Sunday, 5 August 2012

We all wish for a Ted

It can be difficult to judge the type of audience you will get in a cinema.  Children’s films and rom-coms can be obvious – children and women.  Films like South Park: The Movie is also quite obvious – males!  I often try to avoid the younger audience but during the school holidays this is particularly difficult.  The same can be said for Ted.  No matter what time you go, there will be adolescent couples.

Before going to the cinema I told three people that I was going to see Ted, and received three blank looks in response.  So for those who are new to Seth McFarlane, his work is intelligent and silly at the same time, it is violent and crude but also wonderfully heart warming and tender.
McFarlane is the creator of Family Guy and American Dad which have made him a household name for the younger generation and for those who haven't grown up yet/geeks/those who enjoy crude humour. If you haven't seen these before, I strongly recommend watching an episode of either before embarking upon Ted.

For those who are not new to McFarlane, for the fans of Family Guy and American Dad; you will not be disappointed.
As an eight year old boy, John Bennett (Mark Wahlberg) has no friends.  For Christmas, his parents give him a teddy bear which he names Teddy.  Teddy becomes his best friend and one night, John wishes that Teddy could really talk.  The next morning, John wakes up to find Teddy very much alive and talking.  Ted becomes famous, appearing in magazines and on talk shows, but he is always John’s best friend. 
Ted is the story of thirty-five year old John, now living with his girlfriend, Lori (Mila Kunis), and a grown up Ted.

While this film is mainly about the relationship between John and Ted, it is actually more about John.  How many men out there cling to their childhoods?  Maybe not their fear of thunder, but their adolescent love of beer, pot and partying?  Or just sitting on the sofa getting stoned and watching films from your childhood?  John does all of these things, with Ted of course.  As all men like this will eventually find out, women will only stand for this behaviour for so long.  Despite Lori being more than understanding about John’s relationship with Ted, she naturally wants John to become more responsible.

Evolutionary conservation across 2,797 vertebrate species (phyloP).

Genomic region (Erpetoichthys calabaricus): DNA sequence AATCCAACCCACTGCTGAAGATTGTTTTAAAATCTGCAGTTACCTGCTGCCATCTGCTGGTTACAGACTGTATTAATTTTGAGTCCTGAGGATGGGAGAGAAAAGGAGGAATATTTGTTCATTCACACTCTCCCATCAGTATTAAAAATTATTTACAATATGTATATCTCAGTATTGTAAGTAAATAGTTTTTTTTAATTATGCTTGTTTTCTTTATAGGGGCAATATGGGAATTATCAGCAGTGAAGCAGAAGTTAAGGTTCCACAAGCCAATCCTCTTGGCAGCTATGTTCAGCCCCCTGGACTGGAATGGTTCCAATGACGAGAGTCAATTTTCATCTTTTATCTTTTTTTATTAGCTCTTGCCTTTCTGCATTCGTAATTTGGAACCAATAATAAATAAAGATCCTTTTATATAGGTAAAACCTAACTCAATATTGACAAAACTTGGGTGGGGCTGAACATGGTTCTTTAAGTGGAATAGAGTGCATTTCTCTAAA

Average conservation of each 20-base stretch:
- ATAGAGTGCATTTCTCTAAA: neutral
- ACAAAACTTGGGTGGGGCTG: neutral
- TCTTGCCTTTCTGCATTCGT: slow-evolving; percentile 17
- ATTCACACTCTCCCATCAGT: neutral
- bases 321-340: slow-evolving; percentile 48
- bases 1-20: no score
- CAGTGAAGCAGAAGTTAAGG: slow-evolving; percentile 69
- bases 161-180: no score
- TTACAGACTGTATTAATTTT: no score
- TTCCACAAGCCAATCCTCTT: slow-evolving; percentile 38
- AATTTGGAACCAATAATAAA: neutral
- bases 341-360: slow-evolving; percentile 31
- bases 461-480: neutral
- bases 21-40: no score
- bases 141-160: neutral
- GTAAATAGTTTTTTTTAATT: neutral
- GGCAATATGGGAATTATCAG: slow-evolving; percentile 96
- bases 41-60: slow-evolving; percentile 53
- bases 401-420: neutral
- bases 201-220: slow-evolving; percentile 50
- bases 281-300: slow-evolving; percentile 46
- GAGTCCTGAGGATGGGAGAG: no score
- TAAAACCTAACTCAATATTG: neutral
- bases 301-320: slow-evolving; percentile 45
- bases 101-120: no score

The characters, not just the main three, are all very well written.  There isn’t actually any character that you can hate.  You feel empathy for every single character, even the ones who aren’t likeable and that is evidence of brilliant writing.

In fact, apart from one issue, the writing is of an incredibly high quality.  One moment I was shielding my eyes from the screen, the next I was laughing so hard I cried, another moment I was sad and serious, then trying hard not to cry, then just plain happy and smiling like a fool.

There is one predictable moment which I honestly don’t care about because it needed to be done.  So my only issue?  There are a lot of American jokes in this film, jokes that us Brits just can’t hope to get.  This meant that at points where you know there was meant to be laughter, the screen was completely silent, wondering what the hell that was all about.  Again, this isn’t too much of a problem because the American jokes were always quickly followed by generic humour that everyone can get and we were off laughing again.

Seth McFarlane voices Ted and at first I was concerned by the similarity of Ted’s voice to Peter Griffins (Family Guy).  Every now and then I would snap out of the film and picture Peter instead of seeing Ted.  This was solved during a scene when Ted exclaims to a party, ‘no, I don’t sound like Peter Griffin’. 
This film makes fun of itself, it has in-jokes, and like Family Guy it is a cry out to the Star Wars and Indiana Jones geeks out there.

The visuals of this film are spectacular and you don’t for one moment find this walking, talking bear strange.  He is so realistic that he fits into the real world perfectly and he is fantastically animated.  Wahlberg and Kunis are brilliant despite the odd wonderment of whether a friend-less child could grow up to get the most beautiful woman in the room (of course he could!).
There are quite a few actors in Ted that hail from Family Guy and American Dad (keep an ear out for Patrick Stewart), all of them flawless.

Another thing I loved about this film was the structure.  What I have described is the main plot, but there is another plot running alongside.  This side plot is cleverly written and a wonderful angle that may not have immediately occurred to many (including me).  This makes Ted original and fresh.

Ted is Toy Story for the adult, it is also like a live action Family Guy.  This is a film about growing up, of leaving childhood things behind you but not your friends.  It is a story about love, relationships and family and it is remarkably funny.   It is definitely adults only and if you don’t like Seth McFarlane’s humour then steer clear.  But if you enjoy even the odd bit of Family Guy then you must see this genius film.

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